Evelyn Huber and John D. Stephens, Development and Crisis of the Welfare State: parties and policies in global markets. (2001).

Key insight: partisan choice – grounded in partisan political economic mobilization and state governance and exercised under the constraint of constitutional structures and policy precedents (i.e. legacies) – determines welfare policy. Over the long run, during the three-decade Golden Age following WWII most particularly, accumulated Left and Christian rule, aided by labour union mobilization and coordinated (as opposed to pure market) economic organization drove a largely irreversible development of post-War welfare policy.


Method: pooled cross-national time series models combined with qualitative case studies.


Critique: regarding the hypothesis that female entry into the labour force buoys welfare policy, especially where left parties tend to rule, Huber and Stephens finding may be artifacts of policy effects on female labour force participation.





*the development is cumulative in the sense that causal forces largely limited to ratcheting up or containing welfare state advance.

**Left/Christian prominence in directing the expansion of welfare states is unequivocally claimed only into early in a post-1973 crisis that transforms relentless development into adaptive slowdown, or reactionary devolution.

**cumulative Christian Рnot social ¬- democratic government is seen as relatively important for social insurance and transfer-payment programmes, while Left government is seen as relatively important for social services, overall state scale, and income redistribution and poverty reduction.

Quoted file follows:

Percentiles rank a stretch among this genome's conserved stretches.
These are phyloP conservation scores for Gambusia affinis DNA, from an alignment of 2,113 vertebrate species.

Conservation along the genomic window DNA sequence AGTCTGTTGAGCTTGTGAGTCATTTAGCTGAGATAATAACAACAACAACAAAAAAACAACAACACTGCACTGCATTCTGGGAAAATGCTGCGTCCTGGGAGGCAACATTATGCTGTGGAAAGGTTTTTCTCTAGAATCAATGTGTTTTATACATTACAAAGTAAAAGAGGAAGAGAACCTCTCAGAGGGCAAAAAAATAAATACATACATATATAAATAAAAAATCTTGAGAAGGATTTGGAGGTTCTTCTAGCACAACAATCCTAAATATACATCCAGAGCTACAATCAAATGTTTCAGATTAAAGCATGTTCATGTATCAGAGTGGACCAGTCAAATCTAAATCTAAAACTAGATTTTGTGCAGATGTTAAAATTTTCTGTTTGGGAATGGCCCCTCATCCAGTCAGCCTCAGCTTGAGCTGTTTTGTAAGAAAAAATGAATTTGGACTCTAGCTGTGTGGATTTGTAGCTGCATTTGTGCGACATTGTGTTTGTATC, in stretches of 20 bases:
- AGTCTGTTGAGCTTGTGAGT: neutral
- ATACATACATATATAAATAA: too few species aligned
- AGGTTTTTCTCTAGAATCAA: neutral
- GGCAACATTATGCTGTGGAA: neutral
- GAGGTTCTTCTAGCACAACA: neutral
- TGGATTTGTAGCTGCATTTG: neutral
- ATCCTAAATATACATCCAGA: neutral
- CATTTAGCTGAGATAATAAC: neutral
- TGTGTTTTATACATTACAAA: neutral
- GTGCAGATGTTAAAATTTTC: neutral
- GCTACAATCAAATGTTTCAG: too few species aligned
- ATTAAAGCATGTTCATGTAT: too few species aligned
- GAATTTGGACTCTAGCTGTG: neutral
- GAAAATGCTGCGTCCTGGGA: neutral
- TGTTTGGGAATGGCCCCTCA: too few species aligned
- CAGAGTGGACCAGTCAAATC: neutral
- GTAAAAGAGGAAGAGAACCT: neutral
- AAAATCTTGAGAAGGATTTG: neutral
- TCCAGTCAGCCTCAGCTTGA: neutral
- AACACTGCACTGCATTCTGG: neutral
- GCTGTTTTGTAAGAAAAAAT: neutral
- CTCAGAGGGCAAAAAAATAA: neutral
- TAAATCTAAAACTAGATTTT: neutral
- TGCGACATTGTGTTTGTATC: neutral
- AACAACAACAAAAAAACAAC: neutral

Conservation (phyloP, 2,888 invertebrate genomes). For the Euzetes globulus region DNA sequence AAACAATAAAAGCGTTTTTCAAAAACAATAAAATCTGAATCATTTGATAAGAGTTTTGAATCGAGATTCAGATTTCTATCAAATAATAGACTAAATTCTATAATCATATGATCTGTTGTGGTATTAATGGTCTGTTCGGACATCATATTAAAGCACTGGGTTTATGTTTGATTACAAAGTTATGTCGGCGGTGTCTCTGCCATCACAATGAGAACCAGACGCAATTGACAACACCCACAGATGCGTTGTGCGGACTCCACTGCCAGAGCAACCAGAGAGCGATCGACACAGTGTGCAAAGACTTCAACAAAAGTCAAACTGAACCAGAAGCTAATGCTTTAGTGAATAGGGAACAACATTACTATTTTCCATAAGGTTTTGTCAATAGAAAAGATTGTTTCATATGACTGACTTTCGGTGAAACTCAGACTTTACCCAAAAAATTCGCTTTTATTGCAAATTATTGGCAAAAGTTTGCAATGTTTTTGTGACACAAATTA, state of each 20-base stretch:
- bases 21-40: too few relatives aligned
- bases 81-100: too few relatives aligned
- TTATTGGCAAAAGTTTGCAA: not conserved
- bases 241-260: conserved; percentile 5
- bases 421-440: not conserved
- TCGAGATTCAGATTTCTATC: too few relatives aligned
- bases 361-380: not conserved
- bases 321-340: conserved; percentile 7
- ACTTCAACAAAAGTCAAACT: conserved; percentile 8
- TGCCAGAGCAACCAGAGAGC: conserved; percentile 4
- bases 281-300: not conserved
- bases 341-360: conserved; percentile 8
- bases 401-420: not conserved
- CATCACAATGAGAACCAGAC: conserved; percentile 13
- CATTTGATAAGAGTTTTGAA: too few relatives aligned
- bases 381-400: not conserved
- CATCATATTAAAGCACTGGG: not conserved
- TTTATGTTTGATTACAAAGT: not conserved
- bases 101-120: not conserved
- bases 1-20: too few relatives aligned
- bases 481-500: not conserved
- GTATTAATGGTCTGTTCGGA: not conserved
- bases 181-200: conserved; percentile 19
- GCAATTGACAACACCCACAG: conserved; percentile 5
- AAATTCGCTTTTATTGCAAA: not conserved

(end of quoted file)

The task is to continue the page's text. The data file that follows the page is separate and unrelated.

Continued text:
***Left/Christian forces expanding welfare states are complemented by constitutional structures insofar as these engender consensual policy and few veto points.

****they are also complemented by female labour force participation, especially to the extent that this is politically aided by Left governance.

**it is not economic globalization that has driven welfare-state retrenchment, but rather it has been economic stagnation, rooted less in globalization than rising real interest rates (plus such conjunctural factors as the 1990-ish strains of German unification and collapse of Soviet imports) – at least where neoliberal models of economic thinking have been relatively circumscribed (as in Northern and Continental Europe).

***there, stagnation, via a crisis of high and recalcitrant unemployment, has occasioned small downward adjustments of the welfare state.

***where neoliberal views have been more hegemonic, neoliberalism itself, especially when facilitated by Conservative party government and majoritarian and unitary polities (as in the 1980s UK and 1990s New Zealand) has driven deep and reactionary retrenchment.

***causal effects of political partisanship on retrenchment are muted overall.

*the only area in which left power maintained a strong effect was in public employment, as social democratic governments continued to expand it whilst countries with other ruling parties maintained a relatively stable level.


*provides empirical support for adding a wage-earner welfare state (prototypical examples are Australia and New Zealand) to Esping-Andersens worlds of  welfare states.

*in the past, wage-earner regimes protected male breadwinners through highly developed labour arbitration, buttressed by high government protection for domestic markets, designed to maintain high wages.